Software:  This is the most strongest and most unique feature of the phone. It operates on the Sailfish OS—an open source platform based on MeeGo that also supports Android apps. The navigation is totally gesture based, somewhat like BlackBerry 10. The user unlocks the phone via a double tap gesture and then navigates across three different screen panels—the lock screen displays the time, notifications and status bars, the second one is the Home screen that presents a live view of running apps and the third one is Launcher that features app shortcuts. To exit apps users need to swipe from the left edge towards the right or vice versa, explore additional options and settings by swiping towards the bottom and get notifications by swiping towards the top. Swiping to the left takes the user back a step in navigation.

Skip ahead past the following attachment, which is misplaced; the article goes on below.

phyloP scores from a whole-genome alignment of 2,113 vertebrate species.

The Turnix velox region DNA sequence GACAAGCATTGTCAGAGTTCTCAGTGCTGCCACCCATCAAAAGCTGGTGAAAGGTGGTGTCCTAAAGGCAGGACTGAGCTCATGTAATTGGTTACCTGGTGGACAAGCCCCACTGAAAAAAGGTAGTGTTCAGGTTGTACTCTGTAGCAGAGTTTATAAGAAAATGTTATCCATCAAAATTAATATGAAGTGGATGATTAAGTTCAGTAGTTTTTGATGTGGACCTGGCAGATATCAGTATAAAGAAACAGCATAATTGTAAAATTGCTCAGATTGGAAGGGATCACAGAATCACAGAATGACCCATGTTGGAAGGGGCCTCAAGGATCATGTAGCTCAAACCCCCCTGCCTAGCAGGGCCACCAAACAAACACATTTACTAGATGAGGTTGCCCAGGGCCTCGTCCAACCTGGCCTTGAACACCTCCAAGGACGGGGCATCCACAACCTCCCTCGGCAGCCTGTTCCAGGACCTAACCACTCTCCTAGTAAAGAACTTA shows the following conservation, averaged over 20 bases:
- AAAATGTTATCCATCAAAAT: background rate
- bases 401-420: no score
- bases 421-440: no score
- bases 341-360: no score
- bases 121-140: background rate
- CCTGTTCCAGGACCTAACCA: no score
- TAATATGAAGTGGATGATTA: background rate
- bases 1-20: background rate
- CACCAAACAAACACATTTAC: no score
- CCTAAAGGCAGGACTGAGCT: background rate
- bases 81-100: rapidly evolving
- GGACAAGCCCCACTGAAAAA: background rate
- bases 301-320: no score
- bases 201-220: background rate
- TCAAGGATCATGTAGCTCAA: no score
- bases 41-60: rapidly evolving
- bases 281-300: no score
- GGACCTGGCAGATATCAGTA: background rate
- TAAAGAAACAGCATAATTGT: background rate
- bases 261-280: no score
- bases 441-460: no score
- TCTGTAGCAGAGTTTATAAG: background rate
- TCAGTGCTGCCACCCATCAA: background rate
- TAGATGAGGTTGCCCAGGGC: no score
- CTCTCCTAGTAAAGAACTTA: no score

The phone ships with the Jolla store and some preloaded Android apps including Twitter, WhatsApp, Facebook, Instagram and Snapdeal apps. The Android apps come with a navigation bar with a back button but also support the swipe to exit gesture. Another core strength of Jolla is its integrated Messages app. It reminds you of the Windows Phone messaging app but this one also brings in support for Google Hangouts in addition to Facebook Messenger and XMPP-based services. Messages are received and send instantly and you can see all your communication threads on a single screen.

Verdict: A value for money experimental product that can soon became a wide sensation due to the gesture-based approach.

Estimated street price: Rs 16,499